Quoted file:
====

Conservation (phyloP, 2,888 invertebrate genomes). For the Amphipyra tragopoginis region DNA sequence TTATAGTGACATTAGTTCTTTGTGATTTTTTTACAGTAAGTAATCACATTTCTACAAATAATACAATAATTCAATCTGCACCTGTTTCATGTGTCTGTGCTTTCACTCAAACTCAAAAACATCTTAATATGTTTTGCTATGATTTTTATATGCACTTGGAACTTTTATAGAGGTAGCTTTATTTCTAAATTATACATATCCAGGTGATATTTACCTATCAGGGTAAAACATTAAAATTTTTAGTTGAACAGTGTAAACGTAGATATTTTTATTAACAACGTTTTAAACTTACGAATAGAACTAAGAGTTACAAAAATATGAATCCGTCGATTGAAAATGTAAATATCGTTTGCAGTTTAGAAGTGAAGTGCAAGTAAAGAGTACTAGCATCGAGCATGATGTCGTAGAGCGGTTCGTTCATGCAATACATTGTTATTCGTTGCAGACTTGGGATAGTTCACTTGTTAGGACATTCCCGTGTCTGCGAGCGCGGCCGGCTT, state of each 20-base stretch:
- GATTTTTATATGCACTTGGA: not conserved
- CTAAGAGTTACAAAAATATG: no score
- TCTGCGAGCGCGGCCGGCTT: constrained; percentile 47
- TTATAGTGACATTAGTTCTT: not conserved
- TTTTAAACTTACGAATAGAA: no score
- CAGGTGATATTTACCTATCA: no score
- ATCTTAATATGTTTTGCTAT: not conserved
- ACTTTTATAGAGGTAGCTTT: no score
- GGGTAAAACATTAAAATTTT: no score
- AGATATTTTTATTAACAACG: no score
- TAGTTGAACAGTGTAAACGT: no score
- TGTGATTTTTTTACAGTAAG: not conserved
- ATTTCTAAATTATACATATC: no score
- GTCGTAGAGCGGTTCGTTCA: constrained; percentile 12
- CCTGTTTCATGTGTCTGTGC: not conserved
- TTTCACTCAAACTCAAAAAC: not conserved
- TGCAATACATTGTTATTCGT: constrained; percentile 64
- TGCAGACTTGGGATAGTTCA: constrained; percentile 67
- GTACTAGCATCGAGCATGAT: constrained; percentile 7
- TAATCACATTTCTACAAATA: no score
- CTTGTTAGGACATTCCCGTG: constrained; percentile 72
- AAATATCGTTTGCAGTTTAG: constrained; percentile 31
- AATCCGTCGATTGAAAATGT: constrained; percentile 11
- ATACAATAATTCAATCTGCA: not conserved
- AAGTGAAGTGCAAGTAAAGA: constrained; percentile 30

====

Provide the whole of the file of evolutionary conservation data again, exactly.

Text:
Conservation (phyloP, 2,888 invertebrate genomes). For the Amphipyra tragopoginis region DNA sequence TTATAGTGACATTAGTTCTTTGTGATTTTTTTACAGTAAGTAATCACATTTCTACAAATAATACAATAATTCAATCTGCACCTGTTTCATGTGTCTGTGCTTTCACTCAAACTCAAAAACATCTTAATATGTTTTGCTATGATTTTTATATGCACTTGGAACTTTTATAGAGGTAGCTTTATTTCTAAATTATACATATCCAGGTGATATTTACCTATCAGGGTAAAACATTAAAATTTTTAGTTGAACAGTGTAAACGTAGATATTTTTATTAACAACGTTTTAAACTTACGAATAGAACTAAGAGTTACAAAAATATGAATCCGTCGATTGAAAATGTAAATATCGTTTGCAGTTTAGAAGTGAAGTGCAAGTAAAGAGTACTAGCATCGAGCATGATGTCGTAGAGCGGTTCGTTCATGCAATACATTGTTATTCGTTGCAGACTTGGGATAGTTCACTTGTTAGGACATTCCCGTGTCTGCGAGCGCGGCCGGCTT, state of each 20-base stretch:
- GATTTTTATATGCACTTGGA: not conserved
- CTAAGAGTTACAAAAATATG: no score
- TCTGCGAGCGCGGCCGGCTT: constrained; percentile 47
- TTATAGTGACATTAGTTCTT: not conserved
- TTTTAAACTTACGAATAGAA: no score
- CAGGTGATATTTACCTATCA: no score
- ATCTTAATATGTTTTGCTAT: not conserved
- ACTTTTATAGAGGTAGCTTT: no score
- GGGTAAAACATTAAAATTTT: no score
- AGATATTTTTATTAACAACG: no score
- TAGTTGAACAGTGTAAACGT: no score
- TGTGATTTTTTTACAGTAAG: not conserved
- ATTTCTAAATTATACATATC: no score
- GTCGTAGAGCGGTTCGTTCA: constrained; percentile 12
- CCTGTTTCATGTGTCTGTGC: not conserved
- TTTCACTCAAACTCAAAAAC: not conserved
- TGCAATACATTGTTATTCGT: constrained; percentile 64
- TGCAGACTTGGGATAGTTCA: constrained; percentile 67
- GTACTAGCATCGAGCATGAT: constrained; percentile 7
- TAATCACATTTCTACAAATA: no score
- CTTGTTAGGACATTCCCGTG: constrained; percentile 72
- AAATATCGTTTGCAGTTTAG: constrained; percentile 31
- AATCCGTCGATTGAAAATGT: constrained; percentile 11
- ATACAATAATTCAATCTGCA: not conserved
- AAGTGAAGTGCAAGTAAAGA: constrained; percentile 30